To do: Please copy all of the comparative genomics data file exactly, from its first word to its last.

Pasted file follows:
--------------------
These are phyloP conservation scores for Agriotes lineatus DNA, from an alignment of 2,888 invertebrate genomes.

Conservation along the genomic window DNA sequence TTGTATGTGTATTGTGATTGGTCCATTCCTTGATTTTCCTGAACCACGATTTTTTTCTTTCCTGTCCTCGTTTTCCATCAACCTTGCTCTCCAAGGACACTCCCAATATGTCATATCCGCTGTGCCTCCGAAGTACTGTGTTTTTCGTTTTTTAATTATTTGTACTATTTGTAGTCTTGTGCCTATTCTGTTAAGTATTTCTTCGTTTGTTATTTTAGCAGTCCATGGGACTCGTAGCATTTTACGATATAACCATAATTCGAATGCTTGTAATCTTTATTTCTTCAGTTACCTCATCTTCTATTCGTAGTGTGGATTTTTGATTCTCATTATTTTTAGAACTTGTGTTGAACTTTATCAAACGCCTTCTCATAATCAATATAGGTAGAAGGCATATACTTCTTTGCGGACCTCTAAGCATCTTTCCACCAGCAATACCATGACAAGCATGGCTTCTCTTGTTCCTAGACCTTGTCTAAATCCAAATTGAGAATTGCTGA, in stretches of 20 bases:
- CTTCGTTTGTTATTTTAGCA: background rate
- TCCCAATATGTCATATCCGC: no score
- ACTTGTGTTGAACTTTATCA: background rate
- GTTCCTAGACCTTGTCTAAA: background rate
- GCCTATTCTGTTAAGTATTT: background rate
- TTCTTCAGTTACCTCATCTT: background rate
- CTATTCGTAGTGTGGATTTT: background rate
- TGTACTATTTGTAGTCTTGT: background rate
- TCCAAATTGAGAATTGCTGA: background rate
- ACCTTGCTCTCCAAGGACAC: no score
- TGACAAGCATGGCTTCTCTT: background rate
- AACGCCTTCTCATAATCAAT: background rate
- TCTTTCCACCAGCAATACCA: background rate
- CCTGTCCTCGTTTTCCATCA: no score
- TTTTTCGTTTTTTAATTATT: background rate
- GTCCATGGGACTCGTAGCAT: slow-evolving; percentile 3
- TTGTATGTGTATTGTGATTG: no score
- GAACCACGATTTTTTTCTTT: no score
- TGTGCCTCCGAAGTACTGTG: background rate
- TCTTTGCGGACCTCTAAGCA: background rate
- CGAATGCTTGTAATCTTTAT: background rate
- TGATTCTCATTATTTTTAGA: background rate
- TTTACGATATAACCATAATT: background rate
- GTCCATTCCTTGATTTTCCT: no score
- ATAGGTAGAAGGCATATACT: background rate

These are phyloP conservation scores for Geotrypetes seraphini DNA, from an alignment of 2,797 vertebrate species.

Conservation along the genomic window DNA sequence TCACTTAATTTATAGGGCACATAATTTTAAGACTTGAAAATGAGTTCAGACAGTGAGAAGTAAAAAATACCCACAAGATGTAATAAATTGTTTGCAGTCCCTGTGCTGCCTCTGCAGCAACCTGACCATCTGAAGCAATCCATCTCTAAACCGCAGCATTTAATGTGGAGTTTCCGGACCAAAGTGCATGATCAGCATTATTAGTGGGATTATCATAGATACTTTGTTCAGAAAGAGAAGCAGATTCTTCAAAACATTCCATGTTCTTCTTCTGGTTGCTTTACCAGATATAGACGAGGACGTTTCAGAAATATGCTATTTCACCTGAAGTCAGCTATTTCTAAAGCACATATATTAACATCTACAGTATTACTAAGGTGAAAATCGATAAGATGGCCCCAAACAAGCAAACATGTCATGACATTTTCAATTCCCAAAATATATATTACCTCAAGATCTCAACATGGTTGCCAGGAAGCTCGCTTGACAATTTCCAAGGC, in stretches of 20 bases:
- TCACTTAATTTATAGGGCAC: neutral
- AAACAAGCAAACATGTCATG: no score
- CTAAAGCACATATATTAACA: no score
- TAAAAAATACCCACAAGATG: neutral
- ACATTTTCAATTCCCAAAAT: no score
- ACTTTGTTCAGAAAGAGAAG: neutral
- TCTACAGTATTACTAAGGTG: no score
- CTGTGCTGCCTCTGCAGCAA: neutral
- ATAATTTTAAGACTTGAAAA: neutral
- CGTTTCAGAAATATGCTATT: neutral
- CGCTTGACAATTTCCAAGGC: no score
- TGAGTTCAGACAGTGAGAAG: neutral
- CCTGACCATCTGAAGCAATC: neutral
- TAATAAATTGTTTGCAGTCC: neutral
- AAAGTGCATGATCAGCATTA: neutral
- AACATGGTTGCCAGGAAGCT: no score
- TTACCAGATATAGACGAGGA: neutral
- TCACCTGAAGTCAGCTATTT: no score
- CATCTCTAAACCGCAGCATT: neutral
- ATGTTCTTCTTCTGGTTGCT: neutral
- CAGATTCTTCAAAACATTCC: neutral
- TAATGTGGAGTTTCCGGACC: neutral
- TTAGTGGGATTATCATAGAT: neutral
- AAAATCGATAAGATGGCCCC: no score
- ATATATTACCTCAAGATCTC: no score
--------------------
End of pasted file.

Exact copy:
These are phyloP conservation scores for Agriotes lineatus DNA, from an alignment of 2,888 invertebrate genomes.

Conservation along the genomic window DNA sequence TTGTATGTGTATTGTGATTGGTCCATTCCTTGATTTTCCTGAACCACGATTTTTTTCTTTCCTGTCCTCGTTTTCCATCAACCTTGCTCTCCAAGGACACTCCCAATATGTCATATCCGCTGTGCCTCCGAAGTACTGTGTTTTTCGTTTTTTAATTATTTGTACTATTTGTAGTCTTGTGCCTATTCTGTTAAGTATTTCTTCGTTTGTTATTTTAGCAGTCCATGGGACTCGTAGCATTTTACGATATAACCATAATTCGAATGCTTGTAATCTTTATTTCTTCAGTTACCTCATCTTCTATTCGTAGTGTGGATTTTTGATTCTCATTATTTTTAGAACTTGTGTTGAACTTTATCAAACGCCTTCTCATAATCAATATAGGTAGAAGGCATATACTTCTTTGCGGACCTCTAAGCATCTTTCCACCAGCAATACCATGACAAGCATGGCTTCTCTTGTTCCTAGACCTTGTCTAAATCCAAATTGAGAATTGCTGA, in stretches of 20 bases:
- CTTCGTTTGTTATTTTAGCA: background rate
- TCCCAATATGTCATATCCGC: no score
- ACTTGTGTTGAACTTTATCA: background rate
- GTTCCTAGACCTTGTCTAAA: background rate
- GCCTATTCTGTTAAGTATTT: background rate
- TTCTTCAGTTACCTCATCTT: background rate
- CTATTCGTAGTGTGGATTTT: background rate
- TGTACTATTTGTAGTCTTGT: background rate
- TCCAAATTGAGAATTGCTGA: background rate
- ACCTTGCTCTCCAAGGACAC: no score
- TGACAAGCATGGCTTCTCTT: background rate
- AACGCCTTCTCATAATCAAT: background rate
- TCTTTCCACCAGCAATACCA: background rate
- CCTGTCCTCGTTTTCCATCA: no score
- TTTTTCGTTTTTTAATTATT: background rate
- GTCCATGGGACTCGTAGCAT: slow-evolving; percentile 3
- TTGTATGTGTATTGTGATTG: no score
- GAACCACGATTTTTTTCTTT: no score
- TGTGCCTCCGAAGTACTGTG: background rate
- TCTTTGCGGACCTCTAAGCA: background rate
- CGAATGCTTGTAATCTTTAT: background rate
- TGATTCTCATTATTTTTAGA: background rate
- TTTACGATATAACCATAATT: background rate
- GTCCATTCCTTGATTTTCCT: no score
- ATAGGTAGAAGGCATATACT: background rate

These are phyloP conservation scores for Geotrypetes seraphini DNA, from an alignment of 2,797 vertebrate species.

Conservation along the genomic window DNA sequence TCACTTAATTTATAGGGCACATAATTTTAAGACTTGAAAATGAGTTCAGACAGTGAGAAGTAAAAAATACCCACAAGATGTAATAAATTGTTTGCAGTCCCTGTGCTGCCTCTGCAGCAACCTGACCATCTGAAGCAATCCATCTCTAAACCGCAGCATTTAATGTGGAGTTTCCGGACCAAAGTGCATGATCAGCATTATTAGTGGGATTATCATAGATACTTTGTTCAGAAAGAGAAGCAGATTCTTCAAAACATTCCATGTTCTTCTTCTGGTTGCTTTACCAGATATAGACGAGGACGTTTCAGAAATATGCTATTTCACCTGAAGTCAGCTATTTCTAAAGCACATATATTAACATCTACAGTATTACTAAGGTGAAAATCGATAAGATGGCCCCAAACAAGCAAACATGTCATGACATTTTCAATTCCCAAAATATATATTACCTCAAGATCTCAACATGGTTGCCAGGAAGCTCGCTTGACAATTTCCAAGGC, in stretches of 20 bases:
- TCACTTAATTTATAGGGCAC: neutral
- AAACAAGCAAACATGTCATG: no score
- CTAAAGCACATATATTAACA: no score
- TAAAAAATACCCACAAGATG: neutral
- ACATTTTCAATTCCCAAAAT: no score
- ACTTTGTTCAGAAAGAGAAG: neutral
- TCTACAGTATTACTAAGGTG: no score
- CTGTGCTGCCTCTGCAGCAA: neutral
- ATAATTTTAAGACTTGAAAA: neutral
- CGTTTCAGAAATATGCTATT: neutral
- CGCTTGACAATTTCCAAGGC: no score
- TGAGTTCAGACAGTGAGAAG: neutral
- CCTGACCATCTGAAGCAATC: neutral
- TAATAAATTGTTTGCAGTCC: neutral
- AAAGTGCATGATCAGCATTA: neutral
- AACATGGTTGCCAGGAAGCT: no score
- TTACCAGATATAGACGAGGA: neutral
- TCACCTGAAGTCAGCTATTT: no score
- CATCTCTAAACCGCAGCATT: neutral
- ATGTTCTTCTTCTGGTTGCT: neutral
- CAGATTCTTCAAAACATTCC: neutral
- TAATGTGGAGTTTCCGGACC: neutral
- TTAGTGGGATTATCATAGAT: neutral
- AAAATCGATAAGATGGCCCC: no score
- ATATATTACCTCAAGATCTC: no score